Kath freezes.

“What are they doing?”

Mavis parks opposite her own house, unwinds the windows.

“What do you think they’re doing?” Clare enquires quietly.

Four men are manoeuvring a skip into the right place for removal. It’s full to the brim of yellowing, aged papers, tied in bundles, expertly suffocated and bound.   Mike appears to be paying them and looks up at the car, but does not come over. Kath’s hand goes to open the door but Clare says,

“Sit tight, Kath.  You’re ready for this, you have to see it yourself to realise how the papers don’t have any meaning in your life. It is a link to your parents, to your past, but all that is within you – the papers are just things. Time to let go.”

 

Kath stares at the mountain of words; her personal mountain, mostly unread, being lifted skyward.

“The throw away society strikes again,” she says, sadly, stepping out of the car.

“Champagne, ladies, this way!” Mike can hardly contain his exuberance, he’s thrilled to have the house back. Mavis opens the bottle, pours them all a glass and they tramp upstairs clutching them.

The study is huge, it’s square proportions as subtle and symmetric as they were in the 1930’s  when it was built.

“ Lovely…..”Kath runs her hand across the windowsill, feeling the heat of the sunlight on the wood, as was intended before it was submerged.

The big guestroom is the same, though with less light.

“I only remembered the piano today, maybe I’ll have lessons again, turn it into a music room.” Kath swings round, eyes alight.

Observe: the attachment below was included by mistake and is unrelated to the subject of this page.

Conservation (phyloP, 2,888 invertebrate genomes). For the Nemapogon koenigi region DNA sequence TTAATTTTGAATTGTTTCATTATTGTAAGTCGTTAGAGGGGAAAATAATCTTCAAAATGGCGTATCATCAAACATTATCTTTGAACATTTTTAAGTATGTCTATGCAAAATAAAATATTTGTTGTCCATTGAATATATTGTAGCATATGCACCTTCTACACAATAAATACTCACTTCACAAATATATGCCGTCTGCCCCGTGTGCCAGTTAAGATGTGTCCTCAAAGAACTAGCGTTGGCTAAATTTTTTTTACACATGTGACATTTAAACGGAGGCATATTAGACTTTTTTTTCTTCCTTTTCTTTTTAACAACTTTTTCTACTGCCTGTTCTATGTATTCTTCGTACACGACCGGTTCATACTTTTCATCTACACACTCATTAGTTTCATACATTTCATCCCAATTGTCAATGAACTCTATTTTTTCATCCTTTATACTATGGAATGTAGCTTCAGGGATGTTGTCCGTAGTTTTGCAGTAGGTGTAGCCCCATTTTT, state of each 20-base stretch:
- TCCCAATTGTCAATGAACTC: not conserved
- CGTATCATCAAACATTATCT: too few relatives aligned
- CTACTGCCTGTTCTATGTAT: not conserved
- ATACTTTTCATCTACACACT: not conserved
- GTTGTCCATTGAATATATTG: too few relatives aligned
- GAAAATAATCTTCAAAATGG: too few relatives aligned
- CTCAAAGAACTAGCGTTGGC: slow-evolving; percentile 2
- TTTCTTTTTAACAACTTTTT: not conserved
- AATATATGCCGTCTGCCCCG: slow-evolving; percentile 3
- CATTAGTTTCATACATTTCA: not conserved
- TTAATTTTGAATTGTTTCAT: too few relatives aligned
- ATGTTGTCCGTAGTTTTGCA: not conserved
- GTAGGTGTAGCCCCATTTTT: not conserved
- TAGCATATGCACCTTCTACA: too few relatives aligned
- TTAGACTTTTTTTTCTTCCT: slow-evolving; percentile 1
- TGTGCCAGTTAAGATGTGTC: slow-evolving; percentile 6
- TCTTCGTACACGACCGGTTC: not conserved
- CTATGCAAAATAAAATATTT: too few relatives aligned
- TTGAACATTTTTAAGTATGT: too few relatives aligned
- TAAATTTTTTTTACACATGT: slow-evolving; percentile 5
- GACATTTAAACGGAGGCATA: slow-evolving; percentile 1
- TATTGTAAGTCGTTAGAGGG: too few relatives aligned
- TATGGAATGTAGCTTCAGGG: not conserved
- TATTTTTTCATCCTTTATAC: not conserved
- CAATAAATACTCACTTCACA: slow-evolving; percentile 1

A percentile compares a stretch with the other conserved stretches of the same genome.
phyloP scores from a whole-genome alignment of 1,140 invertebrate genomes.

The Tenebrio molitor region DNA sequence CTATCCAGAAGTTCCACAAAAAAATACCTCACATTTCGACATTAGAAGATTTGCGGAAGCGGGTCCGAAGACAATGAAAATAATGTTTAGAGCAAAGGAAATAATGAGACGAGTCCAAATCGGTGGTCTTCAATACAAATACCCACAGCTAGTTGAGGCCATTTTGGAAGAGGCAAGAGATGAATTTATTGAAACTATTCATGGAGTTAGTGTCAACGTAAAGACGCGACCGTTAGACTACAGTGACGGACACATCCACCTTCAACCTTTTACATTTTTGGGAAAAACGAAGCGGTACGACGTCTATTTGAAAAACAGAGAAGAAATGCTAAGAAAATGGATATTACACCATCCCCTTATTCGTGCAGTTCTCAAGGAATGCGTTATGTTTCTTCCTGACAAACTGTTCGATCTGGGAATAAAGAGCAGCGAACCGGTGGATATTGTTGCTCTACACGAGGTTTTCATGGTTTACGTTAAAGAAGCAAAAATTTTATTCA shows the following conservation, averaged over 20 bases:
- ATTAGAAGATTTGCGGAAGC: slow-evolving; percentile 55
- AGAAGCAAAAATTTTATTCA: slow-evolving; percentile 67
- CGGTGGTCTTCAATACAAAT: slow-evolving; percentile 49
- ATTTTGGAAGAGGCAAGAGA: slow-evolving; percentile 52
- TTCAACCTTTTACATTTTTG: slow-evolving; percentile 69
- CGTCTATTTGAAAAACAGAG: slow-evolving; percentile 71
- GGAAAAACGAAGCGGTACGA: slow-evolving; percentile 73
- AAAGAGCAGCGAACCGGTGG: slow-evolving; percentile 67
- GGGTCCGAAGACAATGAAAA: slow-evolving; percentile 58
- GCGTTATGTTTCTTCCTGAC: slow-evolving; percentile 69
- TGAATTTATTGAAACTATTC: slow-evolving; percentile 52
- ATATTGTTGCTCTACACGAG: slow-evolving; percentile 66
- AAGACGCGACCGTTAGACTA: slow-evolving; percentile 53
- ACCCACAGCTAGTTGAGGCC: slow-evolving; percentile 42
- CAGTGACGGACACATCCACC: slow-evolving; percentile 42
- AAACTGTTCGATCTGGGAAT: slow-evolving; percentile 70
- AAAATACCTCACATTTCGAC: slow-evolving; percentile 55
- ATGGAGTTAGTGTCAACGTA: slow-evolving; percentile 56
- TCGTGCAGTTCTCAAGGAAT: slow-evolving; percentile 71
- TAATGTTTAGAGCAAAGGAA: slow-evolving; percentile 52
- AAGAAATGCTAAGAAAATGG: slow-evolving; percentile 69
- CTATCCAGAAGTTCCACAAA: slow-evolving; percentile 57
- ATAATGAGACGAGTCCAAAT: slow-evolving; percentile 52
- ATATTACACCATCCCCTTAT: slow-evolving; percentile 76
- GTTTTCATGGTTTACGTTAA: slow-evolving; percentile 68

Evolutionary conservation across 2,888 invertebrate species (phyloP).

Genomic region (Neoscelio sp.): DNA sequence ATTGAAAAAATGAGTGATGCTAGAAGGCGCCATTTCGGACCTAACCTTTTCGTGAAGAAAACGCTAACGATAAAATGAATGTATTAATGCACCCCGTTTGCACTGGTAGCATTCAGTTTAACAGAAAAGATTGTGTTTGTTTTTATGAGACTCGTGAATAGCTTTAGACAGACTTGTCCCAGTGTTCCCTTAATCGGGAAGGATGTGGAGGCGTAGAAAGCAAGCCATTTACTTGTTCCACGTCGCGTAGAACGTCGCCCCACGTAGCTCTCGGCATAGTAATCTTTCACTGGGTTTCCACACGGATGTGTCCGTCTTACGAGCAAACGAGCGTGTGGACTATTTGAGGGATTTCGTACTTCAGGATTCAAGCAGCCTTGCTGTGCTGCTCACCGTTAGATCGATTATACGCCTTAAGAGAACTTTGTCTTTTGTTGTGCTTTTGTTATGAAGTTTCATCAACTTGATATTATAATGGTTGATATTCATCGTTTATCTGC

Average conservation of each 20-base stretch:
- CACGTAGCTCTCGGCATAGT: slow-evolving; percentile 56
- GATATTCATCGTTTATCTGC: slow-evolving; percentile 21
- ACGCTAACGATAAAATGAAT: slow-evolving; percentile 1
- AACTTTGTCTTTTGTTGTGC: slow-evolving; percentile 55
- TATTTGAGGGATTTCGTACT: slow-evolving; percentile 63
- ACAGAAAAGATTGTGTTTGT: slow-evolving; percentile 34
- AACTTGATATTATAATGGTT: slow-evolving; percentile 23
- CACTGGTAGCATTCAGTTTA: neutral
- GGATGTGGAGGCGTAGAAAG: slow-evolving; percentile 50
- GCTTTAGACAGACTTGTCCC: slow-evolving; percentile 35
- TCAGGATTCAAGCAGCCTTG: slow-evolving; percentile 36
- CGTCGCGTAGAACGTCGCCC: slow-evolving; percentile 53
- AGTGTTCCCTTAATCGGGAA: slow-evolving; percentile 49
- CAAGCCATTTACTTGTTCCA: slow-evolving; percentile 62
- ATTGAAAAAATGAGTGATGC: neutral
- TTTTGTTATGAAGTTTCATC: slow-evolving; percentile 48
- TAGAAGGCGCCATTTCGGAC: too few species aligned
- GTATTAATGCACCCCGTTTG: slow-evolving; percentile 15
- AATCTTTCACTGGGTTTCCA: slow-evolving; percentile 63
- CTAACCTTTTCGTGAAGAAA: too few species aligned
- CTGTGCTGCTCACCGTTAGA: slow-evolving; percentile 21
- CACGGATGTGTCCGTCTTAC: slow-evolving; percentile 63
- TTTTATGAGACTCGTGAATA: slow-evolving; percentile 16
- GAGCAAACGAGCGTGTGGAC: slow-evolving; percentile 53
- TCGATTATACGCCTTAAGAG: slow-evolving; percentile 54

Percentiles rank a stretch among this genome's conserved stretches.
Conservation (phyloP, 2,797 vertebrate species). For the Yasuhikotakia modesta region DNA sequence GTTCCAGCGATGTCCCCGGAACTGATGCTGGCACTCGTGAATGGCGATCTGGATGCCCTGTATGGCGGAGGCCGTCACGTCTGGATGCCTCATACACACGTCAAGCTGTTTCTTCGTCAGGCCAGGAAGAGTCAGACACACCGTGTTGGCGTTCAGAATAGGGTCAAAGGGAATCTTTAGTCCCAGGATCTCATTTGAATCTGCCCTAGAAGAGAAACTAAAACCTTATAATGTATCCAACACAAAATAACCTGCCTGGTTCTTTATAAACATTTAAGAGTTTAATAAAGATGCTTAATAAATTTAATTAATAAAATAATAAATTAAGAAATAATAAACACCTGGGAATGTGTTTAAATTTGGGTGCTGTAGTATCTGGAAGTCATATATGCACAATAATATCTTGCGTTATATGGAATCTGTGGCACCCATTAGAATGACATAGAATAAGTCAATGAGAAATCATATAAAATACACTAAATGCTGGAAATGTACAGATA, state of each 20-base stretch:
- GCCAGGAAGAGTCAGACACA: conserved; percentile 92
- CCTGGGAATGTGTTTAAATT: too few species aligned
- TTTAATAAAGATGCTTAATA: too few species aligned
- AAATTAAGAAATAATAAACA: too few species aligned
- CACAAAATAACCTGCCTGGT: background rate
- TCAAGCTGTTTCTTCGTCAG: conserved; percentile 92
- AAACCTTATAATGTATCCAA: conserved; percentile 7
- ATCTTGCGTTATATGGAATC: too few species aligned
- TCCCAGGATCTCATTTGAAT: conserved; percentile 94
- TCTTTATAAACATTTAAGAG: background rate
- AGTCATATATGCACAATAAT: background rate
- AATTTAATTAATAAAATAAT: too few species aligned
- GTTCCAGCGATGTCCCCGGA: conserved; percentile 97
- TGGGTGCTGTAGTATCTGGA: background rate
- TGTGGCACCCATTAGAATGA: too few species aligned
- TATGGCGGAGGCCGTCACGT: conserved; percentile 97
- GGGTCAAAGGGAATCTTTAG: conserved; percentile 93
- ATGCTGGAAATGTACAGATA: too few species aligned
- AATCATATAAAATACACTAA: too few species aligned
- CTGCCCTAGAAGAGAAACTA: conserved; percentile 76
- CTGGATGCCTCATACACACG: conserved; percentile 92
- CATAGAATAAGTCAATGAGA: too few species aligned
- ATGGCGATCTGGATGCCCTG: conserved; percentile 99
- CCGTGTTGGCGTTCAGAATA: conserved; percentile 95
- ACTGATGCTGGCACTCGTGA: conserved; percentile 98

“I’m feeling embarrassed, now, that I didn’t get rid of it all years ago,” she says slowly.

“ It looks marvellous, I’ve got some colour swatches here.” Mavis is jubilant.

“….and now the small room, Kath.”

“We lost the key for it months ago,” Mike says. “We’ll have to do that one ourselves.”

“There aren’t any papers in there,” Kath says, looking over their heads. “Clare, I only have – had – a problem with newspapers, but nothing else. I’m normal in every other way. Aren’t I?”

Confronted, Clare must be diplomatic, especially on this day.

“Yes, you’re normal.”

Kath hesitates, then reaches into her handbag pulling out a key.

“Where did you find it, you never said….” Mike’s amazed.

Kath turns and walks along the hall, the others following.  She leans briefly on the door, puts the key in the lock, twists it, to reveal – no newspapers.   Instead, from floor to ceiling are dozens and dozens of shoeboxes.

“What the…..! begins Mike.

“Shoes.” says Kath proudly “I’ve categorised them, into seasons, colour, and make. Over here, Clare, you’ll see your favourite Kurt Geiger..and Mavis, try some on.”

“We’re the same size,” Mavis beams at Clare as she takes the lid off a pair of exquisite black ankle boots in the softest suede and the subtlest of shapes.  Clare pores over them with her, saying,

“I’ve never seen these anywhere….”
“It’s a past collection, I trawled them on the internet, they came from the States…..” Kath informs them.

“Clare! You’re the psychologist. This isn’t right is it? A locked door, a room with a secret, the money she’s spent……!” Mike’s pale, shocked.

Clare is the serious professional, looking from him to Kath, while Mavis takes part in the joint stare at the one man standing there.

“Usually I’d agree with you, Mike, but shoes – for any woman – are an exception. It’s a psychological truth. They are so important to a woman’s state of mind, especially these makes; Louboutin, Jimmy Choo, Manolo Blahnik! the quality just screams. They are NOT an obsession, their use is entirely practical. Kath, what website did you use for the Prada’s, can I slip one on to try, is there a mirror in here…….hang on, I’ll just get my pen out and jot things down…..”

 

end